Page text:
You should also make sure you look smart when you go to an interview. Turning up in jeans and trainers will not give a good impression at all. Boys should wear a suit with a nicely ironed shirt and girls should pick something equivalent. Don’t wear too much jewelry or make up, and ensure that your hemline isn’t too short, as you don’t want to show off too much flesh.
Probably the main thing that The Apprentice has reminded me of though, is the importance of attention to detail and the use of common sense. I’m sure I’m not the only one who has shouted at the television screen when the contestants are making really obvious and silly mistakes. Whatever you are doing, try and remember to think about things logically and in a detailed manner, and that way you should avoid getting fired!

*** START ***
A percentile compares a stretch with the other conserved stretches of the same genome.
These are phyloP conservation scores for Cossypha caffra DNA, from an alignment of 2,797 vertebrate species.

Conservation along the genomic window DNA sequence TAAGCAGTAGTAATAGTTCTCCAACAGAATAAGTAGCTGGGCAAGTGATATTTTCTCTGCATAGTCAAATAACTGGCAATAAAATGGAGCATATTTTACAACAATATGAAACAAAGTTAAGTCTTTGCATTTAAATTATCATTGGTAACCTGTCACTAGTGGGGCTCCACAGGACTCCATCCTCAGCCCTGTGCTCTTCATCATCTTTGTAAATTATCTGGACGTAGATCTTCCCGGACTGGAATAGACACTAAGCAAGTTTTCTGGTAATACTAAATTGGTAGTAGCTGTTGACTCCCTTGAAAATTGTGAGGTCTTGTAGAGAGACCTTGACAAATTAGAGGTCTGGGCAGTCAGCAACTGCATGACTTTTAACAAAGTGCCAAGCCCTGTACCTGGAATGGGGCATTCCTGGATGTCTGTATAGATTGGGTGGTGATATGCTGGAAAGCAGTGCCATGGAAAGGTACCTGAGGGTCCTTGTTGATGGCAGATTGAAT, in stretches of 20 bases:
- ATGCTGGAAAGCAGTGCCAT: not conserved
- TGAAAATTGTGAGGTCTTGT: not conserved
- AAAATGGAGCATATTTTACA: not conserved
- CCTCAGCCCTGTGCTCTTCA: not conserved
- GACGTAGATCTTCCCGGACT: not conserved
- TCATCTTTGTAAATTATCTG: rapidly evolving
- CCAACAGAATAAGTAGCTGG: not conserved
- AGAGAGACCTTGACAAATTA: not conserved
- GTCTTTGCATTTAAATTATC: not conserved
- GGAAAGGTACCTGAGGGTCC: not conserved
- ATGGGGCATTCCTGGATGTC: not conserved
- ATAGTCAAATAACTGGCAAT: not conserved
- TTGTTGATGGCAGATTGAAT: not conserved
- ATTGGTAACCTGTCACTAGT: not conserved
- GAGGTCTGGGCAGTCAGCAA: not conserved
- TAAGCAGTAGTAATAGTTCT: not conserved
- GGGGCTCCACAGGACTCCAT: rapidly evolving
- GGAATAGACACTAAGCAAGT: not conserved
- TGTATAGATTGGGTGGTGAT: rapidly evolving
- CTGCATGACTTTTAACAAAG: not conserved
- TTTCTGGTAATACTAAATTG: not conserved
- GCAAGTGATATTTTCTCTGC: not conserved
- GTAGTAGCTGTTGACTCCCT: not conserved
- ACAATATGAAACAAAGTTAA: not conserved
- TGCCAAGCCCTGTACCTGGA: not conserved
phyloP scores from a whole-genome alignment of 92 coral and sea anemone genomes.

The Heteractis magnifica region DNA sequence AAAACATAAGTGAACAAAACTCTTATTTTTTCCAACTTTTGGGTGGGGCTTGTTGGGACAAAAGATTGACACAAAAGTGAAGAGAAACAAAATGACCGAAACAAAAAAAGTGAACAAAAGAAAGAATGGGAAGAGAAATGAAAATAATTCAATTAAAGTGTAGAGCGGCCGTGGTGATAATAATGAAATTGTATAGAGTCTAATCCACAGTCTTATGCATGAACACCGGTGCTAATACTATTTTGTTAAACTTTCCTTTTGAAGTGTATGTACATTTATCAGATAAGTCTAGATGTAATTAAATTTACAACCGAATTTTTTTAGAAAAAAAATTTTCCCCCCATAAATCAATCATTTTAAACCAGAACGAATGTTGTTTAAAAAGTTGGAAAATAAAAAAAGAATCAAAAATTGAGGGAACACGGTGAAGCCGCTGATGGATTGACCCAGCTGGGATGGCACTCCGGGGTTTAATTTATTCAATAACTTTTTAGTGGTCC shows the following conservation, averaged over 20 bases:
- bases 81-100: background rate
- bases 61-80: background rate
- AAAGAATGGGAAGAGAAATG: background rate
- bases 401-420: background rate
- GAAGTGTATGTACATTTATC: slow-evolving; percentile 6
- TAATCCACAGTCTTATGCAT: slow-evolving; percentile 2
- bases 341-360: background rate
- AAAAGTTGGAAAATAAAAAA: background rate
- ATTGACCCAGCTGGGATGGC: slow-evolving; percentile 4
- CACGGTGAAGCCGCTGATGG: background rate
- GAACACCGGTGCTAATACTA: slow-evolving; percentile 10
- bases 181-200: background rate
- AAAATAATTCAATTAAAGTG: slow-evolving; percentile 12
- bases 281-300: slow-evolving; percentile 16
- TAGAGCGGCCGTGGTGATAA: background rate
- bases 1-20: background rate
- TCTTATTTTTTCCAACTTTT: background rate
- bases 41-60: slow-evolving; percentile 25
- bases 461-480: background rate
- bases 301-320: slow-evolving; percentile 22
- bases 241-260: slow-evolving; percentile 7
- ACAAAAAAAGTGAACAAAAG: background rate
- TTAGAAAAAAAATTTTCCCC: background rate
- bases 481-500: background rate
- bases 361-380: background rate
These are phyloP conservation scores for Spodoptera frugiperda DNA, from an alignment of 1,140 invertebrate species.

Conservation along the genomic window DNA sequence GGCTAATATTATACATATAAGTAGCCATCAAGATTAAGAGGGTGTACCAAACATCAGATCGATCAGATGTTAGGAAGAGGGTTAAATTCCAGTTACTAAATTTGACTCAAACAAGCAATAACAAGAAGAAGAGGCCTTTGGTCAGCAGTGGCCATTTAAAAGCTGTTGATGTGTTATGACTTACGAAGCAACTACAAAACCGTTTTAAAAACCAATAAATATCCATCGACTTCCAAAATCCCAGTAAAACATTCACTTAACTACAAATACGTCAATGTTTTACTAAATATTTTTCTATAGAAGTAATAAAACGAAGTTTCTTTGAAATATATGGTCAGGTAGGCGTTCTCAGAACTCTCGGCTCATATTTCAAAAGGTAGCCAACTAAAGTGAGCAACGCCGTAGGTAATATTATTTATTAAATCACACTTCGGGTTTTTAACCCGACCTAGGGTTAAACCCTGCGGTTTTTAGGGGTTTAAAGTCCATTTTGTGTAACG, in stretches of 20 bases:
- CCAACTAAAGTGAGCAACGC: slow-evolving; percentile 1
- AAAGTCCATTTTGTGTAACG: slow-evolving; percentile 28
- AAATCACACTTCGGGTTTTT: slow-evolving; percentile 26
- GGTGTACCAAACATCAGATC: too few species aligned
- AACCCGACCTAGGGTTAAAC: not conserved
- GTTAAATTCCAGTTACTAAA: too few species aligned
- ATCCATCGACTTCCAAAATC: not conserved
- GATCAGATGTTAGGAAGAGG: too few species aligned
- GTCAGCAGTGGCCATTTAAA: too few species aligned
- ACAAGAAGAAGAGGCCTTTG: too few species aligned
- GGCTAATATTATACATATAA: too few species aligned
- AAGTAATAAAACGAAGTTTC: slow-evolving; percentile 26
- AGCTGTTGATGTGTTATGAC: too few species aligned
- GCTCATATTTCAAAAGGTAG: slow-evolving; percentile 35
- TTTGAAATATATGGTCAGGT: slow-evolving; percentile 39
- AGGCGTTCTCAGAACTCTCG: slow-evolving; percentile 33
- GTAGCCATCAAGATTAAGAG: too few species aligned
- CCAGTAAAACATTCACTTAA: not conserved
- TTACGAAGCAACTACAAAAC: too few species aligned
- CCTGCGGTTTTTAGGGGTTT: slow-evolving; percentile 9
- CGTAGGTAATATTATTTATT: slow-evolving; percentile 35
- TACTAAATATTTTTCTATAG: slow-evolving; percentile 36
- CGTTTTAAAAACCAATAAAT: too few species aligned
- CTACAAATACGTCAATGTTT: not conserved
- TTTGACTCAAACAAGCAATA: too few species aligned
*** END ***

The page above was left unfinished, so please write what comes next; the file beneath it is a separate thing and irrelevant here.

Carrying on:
Posted on 25th May 2011
The economic forum OECD has completed a decade-long study into the behaviour of pupils around the world. It looked at how often classes were disrupted and also how long it took pupils to quieten down during lessons.
Although we may think that classroom behaviour is getting worse, on the whole, it seems to be improving, and according to the study, teenagers are less likely to be disruptive in class now than they were ten years ago.
So who behaves the best?
Asian countries dominated the top ten, closely followed by eastern European regions. The UK came in at number 28, above average, but behind America and Germany. Although we did do better than France and Italy.